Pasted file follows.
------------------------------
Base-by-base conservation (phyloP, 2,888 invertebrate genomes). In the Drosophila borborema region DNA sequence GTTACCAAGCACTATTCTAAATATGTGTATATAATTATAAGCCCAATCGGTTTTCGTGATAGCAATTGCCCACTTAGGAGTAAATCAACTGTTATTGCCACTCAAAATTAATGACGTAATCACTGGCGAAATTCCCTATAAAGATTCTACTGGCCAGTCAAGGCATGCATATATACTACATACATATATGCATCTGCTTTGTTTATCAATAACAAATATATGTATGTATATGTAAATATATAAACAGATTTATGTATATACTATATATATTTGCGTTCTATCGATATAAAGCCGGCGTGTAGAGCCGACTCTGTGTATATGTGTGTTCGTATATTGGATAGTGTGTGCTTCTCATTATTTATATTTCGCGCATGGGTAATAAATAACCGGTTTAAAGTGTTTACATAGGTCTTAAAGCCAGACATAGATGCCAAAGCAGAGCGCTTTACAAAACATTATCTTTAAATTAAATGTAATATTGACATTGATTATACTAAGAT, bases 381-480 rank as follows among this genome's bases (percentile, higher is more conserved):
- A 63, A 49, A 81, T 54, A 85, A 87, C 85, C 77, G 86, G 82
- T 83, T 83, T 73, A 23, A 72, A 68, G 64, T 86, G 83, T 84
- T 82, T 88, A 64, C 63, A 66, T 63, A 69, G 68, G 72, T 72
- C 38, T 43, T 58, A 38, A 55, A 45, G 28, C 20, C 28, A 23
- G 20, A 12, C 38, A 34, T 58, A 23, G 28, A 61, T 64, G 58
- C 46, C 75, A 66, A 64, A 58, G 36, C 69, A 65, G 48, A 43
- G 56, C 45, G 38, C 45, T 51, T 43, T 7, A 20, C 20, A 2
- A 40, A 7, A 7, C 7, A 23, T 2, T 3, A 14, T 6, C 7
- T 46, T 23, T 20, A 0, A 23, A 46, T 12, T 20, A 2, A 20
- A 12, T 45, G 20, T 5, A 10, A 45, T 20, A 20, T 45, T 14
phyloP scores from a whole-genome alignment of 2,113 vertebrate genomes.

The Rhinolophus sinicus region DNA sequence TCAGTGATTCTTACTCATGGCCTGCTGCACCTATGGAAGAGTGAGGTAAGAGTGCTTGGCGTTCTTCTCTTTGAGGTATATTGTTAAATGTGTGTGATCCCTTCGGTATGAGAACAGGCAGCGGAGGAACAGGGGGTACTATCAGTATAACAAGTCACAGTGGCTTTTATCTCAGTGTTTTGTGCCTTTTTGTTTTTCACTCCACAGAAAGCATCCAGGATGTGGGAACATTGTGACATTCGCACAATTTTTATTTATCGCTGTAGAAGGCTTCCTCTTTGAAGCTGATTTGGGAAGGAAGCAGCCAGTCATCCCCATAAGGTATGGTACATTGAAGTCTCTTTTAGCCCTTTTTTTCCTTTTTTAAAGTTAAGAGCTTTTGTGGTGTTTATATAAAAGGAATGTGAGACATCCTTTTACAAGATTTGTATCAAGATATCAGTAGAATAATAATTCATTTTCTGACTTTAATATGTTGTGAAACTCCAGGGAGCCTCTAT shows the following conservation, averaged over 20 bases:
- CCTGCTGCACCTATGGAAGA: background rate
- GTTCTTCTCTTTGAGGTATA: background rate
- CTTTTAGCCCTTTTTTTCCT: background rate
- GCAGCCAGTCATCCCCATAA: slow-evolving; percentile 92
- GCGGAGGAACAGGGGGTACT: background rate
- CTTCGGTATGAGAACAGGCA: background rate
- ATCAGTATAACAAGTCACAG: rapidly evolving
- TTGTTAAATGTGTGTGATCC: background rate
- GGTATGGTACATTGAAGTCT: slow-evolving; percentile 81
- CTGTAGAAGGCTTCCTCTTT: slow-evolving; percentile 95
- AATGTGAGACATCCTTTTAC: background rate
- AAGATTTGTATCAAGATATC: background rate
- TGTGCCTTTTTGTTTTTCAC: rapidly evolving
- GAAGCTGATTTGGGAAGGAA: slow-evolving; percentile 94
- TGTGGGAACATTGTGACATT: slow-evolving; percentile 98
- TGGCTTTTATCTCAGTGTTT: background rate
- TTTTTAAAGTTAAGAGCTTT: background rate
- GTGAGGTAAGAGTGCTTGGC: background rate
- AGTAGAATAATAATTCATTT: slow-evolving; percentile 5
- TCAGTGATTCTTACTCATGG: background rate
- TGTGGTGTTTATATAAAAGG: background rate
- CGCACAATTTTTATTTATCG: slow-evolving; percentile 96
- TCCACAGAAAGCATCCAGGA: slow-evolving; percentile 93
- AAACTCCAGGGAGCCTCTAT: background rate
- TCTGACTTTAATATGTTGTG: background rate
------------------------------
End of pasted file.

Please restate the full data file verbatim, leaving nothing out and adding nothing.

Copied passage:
Base-by-base conservation (phyloP, 2,888 invertebrate genomes). In the Drosophila borborema region DNA sequence GTTACCAAGCACTATTCTAAATATGTGTATATAATTATAAGCCCAATCGGTTTTCGTGATAGCAATTGCCCACTTAGGAGTAAATCAACTGTTATTGCCACTCAAAATTAATGACGTAATCACTGGCGAAATTCCCTATAAAGATTCTACTGGCCAGTCAAGGCATGCATATATACTACATACATATATGCATCTGCTTTGTTTATCAATAACAAATATATGTATGTATATGTAAATATATAAACAGATTTATGTATATACTATATATATTTGCGTTCTATCGATATAAAGCCGGCGTGTAGAGCCGACTCTGTGTATATGTGTGTTCGTATATTGGATAGTGTGTGCTTCTCATTATTTATATTTCGCGCATGGGTAATAAATAACCGGTTTAAAGTGTTTACATAGGTCTTAAAGCCAGACATAGATGCCAAAGCAGAGCGCTTTACAAAACATTATCTTTAAATTAAATGTAATATTGACATTGATTATACTAAGAT, bases 381-480 rank as follows among this genome's bases (percentile, higher is more conserved):
- A 63, A 49, A 81, T 54, A 85, A 87, C 85, C 77, G 86, G 82
- T 83, T 83, T 73, A 23, A 72, A 68, G 64, T 86, G 83, T 84
- T 82, T 88, A 64, C 63, A 66, T 63, A 69, G 68, G 72, T 72
- C 38, T 43, T 58, A 38, A 55, A 45, G 28, C 20, C 28, A 23
- G 20, A 12, C 38, A 34, T 58, A 23, G 28, A 61, T 64, G 58
- C 46, C 75, A 66, A 64, A 58, G 36, C 69, A 65, G 48, A 43
- G 56, C 45, G 38, C 45, T 51, T 43, T 7, A 20, C 20, A 2
- A 40, A 7, A 7, C 7, A 23, T 2, T 3, A 14, T 6, C 7
- T 46, T 23, T 20, A 0, A 23, A 46, T 12, T 20, A 2, A 20
- A 12, T 45, G 20, T 5, A 10, A 45, T 20, A 20, T 45, T 14
phyloP scores from a whole-genome alignment of 2,113 vertebrate genomes.

The Rhinolophus sinicus region DNA sequence TCAGTGATTCTTACTCATGGCCTGCTGCACCTATGGAAGAGTGAGGTAAGAGTGCTTGGCGTTCTTCTCTTTGAGGTATATTGTTAAATGTGTGTGATCCCTTCGGTATGAGAACAGGCAGCGGAGGAACAGGGGGTACTATCAGTATAACAAGTCACAGTGGCTTTTATCTCAGTGTTTTGTGCCTTTTTGTTTTTCACTCCACAGAAAGCATCCAGGATGTGGGAACATTGTGACATTCGCACAATTTTTATTTATCGCTGTAGAAGGCTTCCTCTTTGAAGCTGATTTGGGAAGGAAGCAGCCAGTCATCCCCATAAGGTATGGTACATTGAAGTCTCTTTTAGCCCTTTTTTTCCTTTTTTAAAGTTAAGAGCTTTTGTGGTGTTTATATAAAAGGAATGTGAGACATCCTTTTACAAGATTTGTATCAAGATATCAGTAGAATAATAATTCATTTTCTGACTTTAATATGTTGTGAAACTCCAGGGAGCCTCTAT shows the following conservation, averaged over 20 bases:
- CCTGCTGCACCTATGGAAGA: background rate
- GTTCTTCTCTTTGAGGTATA: background rate
- CTTTTAGCCCTTTTTTTCCT: background rate
- GCAGCCAGTCATCCCCATAA: slow-evolving; percentile 92
- GCGGAGGAACAGGGGGTACT: background rate
- CTTCGGTATGAGAACAGGCA: background rate
- ATCAGTATAACAAGTCACAG: rapidly evolving
- TTGTTAAATGTGTGTGATCC: background rate
- GGTATGGTACATTGAAGTCT: slow-evolving; percentile 81
- CTGTAGAAGGCTTCCTCTTT: slow-evolving; percentile 95
- AATGTGAGACATCCTTTTAC: background rate
- AAGATTTGTATCAAGATATC: background rate
- TGTGCCTTTTTGTTTTTCAC: rapidly evolving
- GAAGCTGATTTGGGAAGGAA: slow-evolving; percentile 94
- TGTGGGAACATTGTGACATT: slow-evolving; percentile 98
- TGGCTTTTATCTCAGTGTTT: background rate
- TTTTTAAAGTTAAGAGCTTT: background rate
- GTGAGGTAAGAGTGCTTGGC: background rate
- AGTAGAATAATAATTCATTT: slow-evolving; percentile 5
- TCAGTGATTCTTACTCATGG: background rate
- TGTGGTGTTTATATAAAAGG: background rate
- CGCACAATTTTTATTTATCG: slow-evolving; percentile 96
- TCCACAGAAAGCATCCAGGA: slow-evolving; percentile 93
- AAACTCCAGGGAGCCTCTAT: background rate
- TCTGACTTTAATATGTTGTG: background rate